In rural northeastern Mississippi, roadside billboards offer variations on spiritual deliverance: "Jesus Said Spread the Word!" "Troubled? Try Prayer."

But from 1994 to 1996, a new sort of sign joined those along the roadways in Pontotoc County. They were red, white and blue and bore the words "Religious Freedom." Hammered into the kudzu-covered countryside as well as on almost every front lawn, they were displayed in righteous fury against one transplanted woman who wanted to take prayer out of public schools.

The woman, Lisa Herdahl, viewed the signs with some irony. After all, she figured she was on the side of religious freedom and knew of a landmark 1963 Supreme Court case to bolster her cause.

But this was a community where ribbons in support of prayer were tied to the courthouse building -- and even the Piggly Wiggly market proudly displayed its stance on its tall signpost-cum-message board: "We support school prayer."

In Pontotoc County, it seems, as goes Piggy Wiggly so goes public opinion.

A federal court's decision in 1996 ultimately would decide the issue. But the events leading to and the aftermath of that ruling -- including Herdahl's travails and the community's deeply felt sense of violation -- are told in "School Prayer: A Community at War," airing Tuesday at 11:30 p.m. on WETA and Thursday at 10 p.m. and Friday at 1 a.m. on MPT.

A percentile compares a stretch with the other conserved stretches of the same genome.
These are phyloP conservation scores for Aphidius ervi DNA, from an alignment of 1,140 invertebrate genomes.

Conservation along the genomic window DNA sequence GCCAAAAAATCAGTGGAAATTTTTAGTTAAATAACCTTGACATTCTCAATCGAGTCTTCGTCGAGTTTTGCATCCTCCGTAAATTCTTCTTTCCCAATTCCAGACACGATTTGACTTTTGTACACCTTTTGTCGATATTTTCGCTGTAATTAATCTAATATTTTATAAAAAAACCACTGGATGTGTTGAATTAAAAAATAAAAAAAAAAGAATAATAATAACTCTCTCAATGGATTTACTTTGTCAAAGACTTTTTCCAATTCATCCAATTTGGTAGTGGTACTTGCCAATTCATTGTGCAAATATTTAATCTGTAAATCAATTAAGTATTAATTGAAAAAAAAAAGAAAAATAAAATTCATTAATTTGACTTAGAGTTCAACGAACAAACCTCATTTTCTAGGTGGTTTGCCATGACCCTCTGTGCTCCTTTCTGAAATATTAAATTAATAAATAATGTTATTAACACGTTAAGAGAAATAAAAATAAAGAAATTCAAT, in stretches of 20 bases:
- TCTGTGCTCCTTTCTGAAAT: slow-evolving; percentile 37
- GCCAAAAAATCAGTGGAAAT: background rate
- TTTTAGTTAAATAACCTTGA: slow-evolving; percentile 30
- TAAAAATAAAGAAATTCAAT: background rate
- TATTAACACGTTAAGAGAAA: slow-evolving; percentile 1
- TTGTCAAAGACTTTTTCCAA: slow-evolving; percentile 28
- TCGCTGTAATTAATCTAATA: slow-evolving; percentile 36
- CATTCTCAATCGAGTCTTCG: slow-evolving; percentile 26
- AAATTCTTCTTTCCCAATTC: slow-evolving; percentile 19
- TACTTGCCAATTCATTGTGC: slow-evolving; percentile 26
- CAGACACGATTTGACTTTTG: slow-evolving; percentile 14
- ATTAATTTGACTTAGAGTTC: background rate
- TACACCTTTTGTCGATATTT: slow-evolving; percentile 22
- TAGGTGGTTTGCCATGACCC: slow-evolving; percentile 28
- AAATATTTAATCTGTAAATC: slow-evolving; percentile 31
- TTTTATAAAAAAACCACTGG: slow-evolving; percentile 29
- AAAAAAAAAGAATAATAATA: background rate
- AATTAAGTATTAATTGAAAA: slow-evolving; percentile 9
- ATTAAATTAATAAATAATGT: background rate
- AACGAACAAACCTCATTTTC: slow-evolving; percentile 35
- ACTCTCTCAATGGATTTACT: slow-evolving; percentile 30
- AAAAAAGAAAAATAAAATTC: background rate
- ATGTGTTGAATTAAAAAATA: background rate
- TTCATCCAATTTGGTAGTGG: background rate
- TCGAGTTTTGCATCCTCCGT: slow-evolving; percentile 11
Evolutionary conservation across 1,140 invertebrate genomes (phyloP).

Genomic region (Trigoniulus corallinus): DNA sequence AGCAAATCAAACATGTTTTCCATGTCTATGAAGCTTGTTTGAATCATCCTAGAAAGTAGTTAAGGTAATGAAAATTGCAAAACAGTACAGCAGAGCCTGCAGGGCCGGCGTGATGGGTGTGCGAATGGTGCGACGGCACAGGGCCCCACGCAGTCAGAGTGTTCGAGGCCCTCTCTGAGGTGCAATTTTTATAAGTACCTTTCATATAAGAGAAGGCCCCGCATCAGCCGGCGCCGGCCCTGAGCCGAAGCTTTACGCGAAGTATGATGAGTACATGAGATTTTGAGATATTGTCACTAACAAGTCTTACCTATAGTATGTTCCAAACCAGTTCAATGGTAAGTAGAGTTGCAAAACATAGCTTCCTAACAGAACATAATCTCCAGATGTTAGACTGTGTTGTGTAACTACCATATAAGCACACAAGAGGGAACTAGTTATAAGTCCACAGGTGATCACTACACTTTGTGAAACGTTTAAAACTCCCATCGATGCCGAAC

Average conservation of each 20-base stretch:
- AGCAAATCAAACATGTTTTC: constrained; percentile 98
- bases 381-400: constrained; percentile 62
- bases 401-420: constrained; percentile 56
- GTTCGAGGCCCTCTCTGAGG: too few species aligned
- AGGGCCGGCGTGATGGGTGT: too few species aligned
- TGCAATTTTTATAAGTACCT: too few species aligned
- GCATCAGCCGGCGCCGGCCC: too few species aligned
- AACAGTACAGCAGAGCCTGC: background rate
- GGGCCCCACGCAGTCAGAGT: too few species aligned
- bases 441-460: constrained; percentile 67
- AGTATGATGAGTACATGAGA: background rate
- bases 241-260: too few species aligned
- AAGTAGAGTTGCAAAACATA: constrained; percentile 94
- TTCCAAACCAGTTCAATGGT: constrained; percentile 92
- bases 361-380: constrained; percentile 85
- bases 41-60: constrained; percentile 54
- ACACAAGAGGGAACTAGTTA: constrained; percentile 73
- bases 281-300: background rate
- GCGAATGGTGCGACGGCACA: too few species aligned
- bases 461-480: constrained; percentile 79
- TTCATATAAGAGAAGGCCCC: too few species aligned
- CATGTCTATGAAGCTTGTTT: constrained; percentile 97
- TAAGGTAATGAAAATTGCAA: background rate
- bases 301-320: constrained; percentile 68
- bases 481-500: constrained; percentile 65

"School Prayer," part of the "P.O.V." series of independently produced documentaries, comes at a time when the Supreme Court's outlawing of school-sanctioned prayer is again in the news. Last month, the U.S. House of Representatives voted to permit the display of the Ten Commandments in schools, largely in reaction to the Littleton, Colo., shootings in April.

"With the ideas of faith, community, religion and how we raise our kids, we feel it'll resonate," said Linda Heller, the New York-based executive producer of "P.O.V."

"School Prayer" filmmakers Ben Crane and Slawomir Grnberg said they wanted to create a program allowing different segments of the Pontotoc population to express their views on school prayer. It seems everyone but Herdahl believes school is an extension of home and church life and should not be exempt from the influence of God. Not to be overlooked: A pupil, not an adult, had started morning prayers over the school's public-address system 20 years earlier, and no one had mounted a significant challenge since then.

Resident Pat Mounce, identified in the program as a "school prayer activist," said by supporting prayer in schools she is "defending [her] home" because prayer is "part of everything we do."